I finished up my day by visiting with Lou Brissie and my cutie pal Arson Squad. You know, Lou was a sleek, fit racehorse what, maybe 2 months ago?  Uh-huh.  Now he looks like a wide-bodied little quarter horse.  In fact, a visitor saw him yesterday and said, “are you sure he isn’t a quarter horse?”  Hey, Lou just makes efficient use of his caloric intake!  Retirement is surely agreeing with him.

And Arson Squad is doing fantastic.  He outside time is increasing and he looks great.  I don’t believe his ankle, with its pins and screws, hurts or bothers him much at all.  That is just a miracle, isn’t it?  I think it’s the contrast between how mentally and physically tough he is, and that intelligent cute face that gets me.  Sadly, it’s just not practical to move him into my house.  Sigh.

I myself am doing Sunday tours on a less frequent basis–taking more time at home and doing other things–so my blog entries will reflect that change, with posts on different days and times.  I hope you all will continue to read, and comment, on events at the farm.  If you haven’t ever visited Old Friends, we hope you will do so if you find yourself in the area.  Tours are scheduled all year round, with fall and winter offering a different, but no less interesting view of life on the farm.  We hope you can visit us soon, but in the meantime, thanks for spending this Tuesday with Old Friends!    -Val


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Sunday September 30, 2012

It’s been awhile—again–since I wrote a blog, and there is a lot to catch up on at the farm.  I will try to cover what I can!

As you might know, we lost one of our mares this past month.  Buzzovertomyhouse was probably not familiar to the majority of our visitors, as she never lived at the main farm.  She has always been an annex horse, content to live a quiet life and hang out with her friend Klassy Briefcase.  Visitors often ask me about the relatively few mares at the farm, compared to the boys, and why they are less visible to tours.  The mares are funny—I think they are not as easily bribed with treats as the boys, and mostly could care less about visitors.  We will miss Buzzy, but in truth, her retirement suited her perfectly.  All she asked for was green grass, her good friend Klassy, and freedom to enjoy her simple life.  She was a lucky horse!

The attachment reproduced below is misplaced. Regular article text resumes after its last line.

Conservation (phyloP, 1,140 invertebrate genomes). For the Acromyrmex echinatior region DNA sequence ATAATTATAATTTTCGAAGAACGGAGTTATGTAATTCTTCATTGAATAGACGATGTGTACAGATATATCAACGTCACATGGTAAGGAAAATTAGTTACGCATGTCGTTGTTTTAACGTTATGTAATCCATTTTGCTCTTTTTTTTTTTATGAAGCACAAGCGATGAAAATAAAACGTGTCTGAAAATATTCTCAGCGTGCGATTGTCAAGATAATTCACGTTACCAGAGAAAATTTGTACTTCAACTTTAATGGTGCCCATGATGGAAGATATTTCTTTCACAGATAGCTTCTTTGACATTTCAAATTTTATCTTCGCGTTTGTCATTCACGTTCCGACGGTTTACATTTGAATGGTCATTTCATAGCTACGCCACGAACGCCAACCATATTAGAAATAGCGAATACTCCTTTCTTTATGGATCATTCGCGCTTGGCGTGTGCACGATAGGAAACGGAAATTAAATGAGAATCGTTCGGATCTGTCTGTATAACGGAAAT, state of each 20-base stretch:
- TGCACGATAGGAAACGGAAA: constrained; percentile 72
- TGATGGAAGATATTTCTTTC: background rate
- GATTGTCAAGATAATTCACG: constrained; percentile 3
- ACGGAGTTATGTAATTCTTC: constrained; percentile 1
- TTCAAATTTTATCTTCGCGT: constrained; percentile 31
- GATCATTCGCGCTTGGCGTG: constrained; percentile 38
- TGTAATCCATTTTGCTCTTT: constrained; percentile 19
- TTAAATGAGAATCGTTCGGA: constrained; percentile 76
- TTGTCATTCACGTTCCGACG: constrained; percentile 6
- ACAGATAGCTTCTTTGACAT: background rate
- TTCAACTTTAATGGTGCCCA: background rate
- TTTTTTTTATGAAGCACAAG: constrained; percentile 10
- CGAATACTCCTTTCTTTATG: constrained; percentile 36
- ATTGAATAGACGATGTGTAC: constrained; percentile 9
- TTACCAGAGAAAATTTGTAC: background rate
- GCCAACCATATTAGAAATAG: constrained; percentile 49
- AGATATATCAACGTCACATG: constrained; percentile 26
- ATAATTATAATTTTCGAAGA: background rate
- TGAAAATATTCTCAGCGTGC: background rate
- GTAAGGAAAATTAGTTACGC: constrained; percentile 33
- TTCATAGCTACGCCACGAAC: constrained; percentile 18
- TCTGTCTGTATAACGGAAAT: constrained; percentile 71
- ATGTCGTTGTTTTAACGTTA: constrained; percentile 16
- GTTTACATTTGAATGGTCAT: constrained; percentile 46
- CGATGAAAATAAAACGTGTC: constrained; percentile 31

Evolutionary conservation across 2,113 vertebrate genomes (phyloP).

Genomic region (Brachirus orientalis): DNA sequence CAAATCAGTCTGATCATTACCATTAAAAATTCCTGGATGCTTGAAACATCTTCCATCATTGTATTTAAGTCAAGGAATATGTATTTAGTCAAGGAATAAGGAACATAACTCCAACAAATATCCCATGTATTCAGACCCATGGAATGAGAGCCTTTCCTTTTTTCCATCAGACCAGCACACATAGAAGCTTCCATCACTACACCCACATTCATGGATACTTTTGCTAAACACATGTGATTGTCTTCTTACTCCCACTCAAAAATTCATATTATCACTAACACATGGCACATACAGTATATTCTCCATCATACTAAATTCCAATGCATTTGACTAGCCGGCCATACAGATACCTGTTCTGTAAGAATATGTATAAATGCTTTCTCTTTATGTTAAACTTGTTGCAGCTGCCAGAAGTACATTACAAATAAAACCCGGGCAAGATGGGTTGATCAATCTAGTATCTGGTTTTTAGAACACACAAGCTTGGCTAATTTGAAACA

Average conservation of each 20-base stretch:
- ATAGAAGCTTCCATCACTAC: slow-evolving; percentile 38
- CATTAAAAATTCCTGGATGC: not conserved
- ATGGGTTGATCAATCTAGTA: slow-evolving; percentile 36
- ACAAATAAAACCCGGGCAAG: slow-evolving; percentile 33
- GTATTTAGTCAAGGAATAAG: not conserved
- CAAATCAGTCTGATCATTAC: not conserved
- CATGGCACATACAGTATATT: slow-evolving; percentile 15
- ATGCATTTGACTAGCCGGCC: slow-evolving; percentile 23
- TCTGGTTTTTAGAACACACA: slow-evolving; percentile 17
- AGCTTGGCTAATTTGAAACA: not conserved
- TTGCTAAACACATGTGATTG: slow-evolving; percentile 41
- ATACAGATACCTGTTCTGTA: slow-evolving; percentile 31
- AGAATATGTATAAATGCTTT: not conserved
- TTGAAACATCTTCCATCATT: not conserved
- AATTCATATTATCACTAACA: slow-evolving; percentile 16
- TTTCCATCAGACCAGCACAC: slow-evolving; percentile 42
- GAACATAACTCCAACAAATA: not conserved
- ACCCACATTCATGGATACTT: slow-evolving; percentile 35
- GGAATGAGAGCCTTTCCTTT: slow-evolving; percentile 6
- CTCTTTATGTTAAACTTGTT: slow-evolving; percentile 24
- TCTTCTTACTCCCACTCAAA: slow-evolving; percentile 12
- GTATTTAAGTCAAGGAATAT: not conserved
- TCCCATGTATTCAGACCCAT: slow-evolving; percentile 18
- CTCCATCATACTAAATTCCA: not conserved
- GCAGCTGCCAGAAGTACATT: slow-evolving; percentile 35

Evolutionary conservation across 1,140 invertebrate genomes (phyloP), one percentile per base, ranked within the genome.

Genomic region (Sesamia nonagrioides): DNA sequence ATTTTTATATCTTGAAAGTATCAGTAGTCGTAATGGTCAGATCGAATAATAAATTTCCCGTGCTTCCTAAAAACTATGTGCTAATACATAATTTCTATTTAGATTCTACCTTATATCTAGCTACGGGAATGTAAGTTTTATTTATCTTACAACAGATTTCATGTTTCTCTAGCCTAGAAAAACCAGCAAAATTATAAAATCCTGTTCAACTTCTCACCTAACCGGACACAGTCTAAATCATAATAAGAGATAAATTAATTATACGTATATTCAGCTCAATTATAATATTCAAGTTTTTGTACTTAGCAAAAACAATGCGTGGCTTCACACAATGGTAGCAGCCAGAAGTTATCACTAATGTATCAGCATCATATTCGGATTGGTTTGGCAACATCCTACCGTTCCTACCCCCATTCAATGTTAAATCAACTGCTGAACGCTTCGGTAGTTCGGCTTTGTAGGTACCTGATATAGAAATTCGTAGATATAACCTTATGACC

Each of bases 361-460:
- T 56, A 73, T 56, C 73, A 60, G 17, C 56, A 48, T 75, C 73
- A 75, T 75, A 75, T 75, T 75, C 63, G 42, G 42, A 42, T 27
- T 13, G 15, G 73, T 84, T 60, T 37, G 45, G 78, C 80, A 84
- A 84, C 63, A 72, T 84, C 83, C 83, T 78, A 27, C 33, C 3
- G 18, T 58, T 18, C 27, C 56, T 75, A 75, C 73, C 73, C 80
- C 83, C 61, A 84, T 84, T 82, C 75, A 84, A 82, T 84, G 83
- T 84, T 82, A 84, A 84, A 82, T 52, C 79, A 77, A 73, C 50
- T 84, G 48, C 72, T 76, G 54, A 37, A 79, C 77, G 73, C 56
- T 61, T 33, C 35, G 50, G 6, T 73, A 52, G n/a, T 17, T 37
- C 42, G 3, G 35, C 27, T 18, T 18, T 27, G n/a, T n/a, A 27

On the other hand, we have gotten a number of new horses over the past few weeks.  The most recent arrived yesterday—2002 Belmont Stakes winner Sarava walked off the Sallee horse van about 8:30 in the morning.  Sarava is the first winner of a Triple Crown race to retire to Old Friends and we are thrilled.  Sarava beat some very good horses in that Belmont, including Derby and Preakness winner War Emblem and millionaire Medaglia D’Oro.

You know, it’s really interesting to see the horses when they arrive at the farm.  Each one is so different, and their initial behavior often seems to exactly mirror their personalities as we get to know them.   For example, when The Wicked North arrived a few years ago, he strolled off the van, strolled out into his paddock, and within 20 minutes was at the fence greeting a tour and enjoying the carrot bucket.  He probably settled in faster than any horse I have ever seen.  The night Clever Allemont arrived, he was clearly tired, but he walked into his stall, calmly buried his nose in a pile of hay and began eating.  He was sensible then, and he is sensible now.  When Commentator arrived he raced Bull inthe Heather along the fenceline until they were both tired.  Afternoon Deelites strutted off the trailer last year with his neck arched, letting everyone know He Had Arrived.  AD was arrogant then, and has not changed one little bit!

So when the door opened on the trailer for Sarava yesterday, I was interested to see how he would act.  Sarava walked calmly off the trailer, looked around, and walked calmly over to his paddock.  When Mundo let him go, he trotted back and forth for a bit, nothing too fast.  He then wandered right over to Sunshine Forever in the neighboring paddock, where I am certain he said something like, “Hi.  I’m Sarava.  Who are you?  So what’s the scoop on this place?”  After that, I think a new set of pals were made, because when I stopped back at the farm later in the day the two stallions still seemed to be deep in conversation.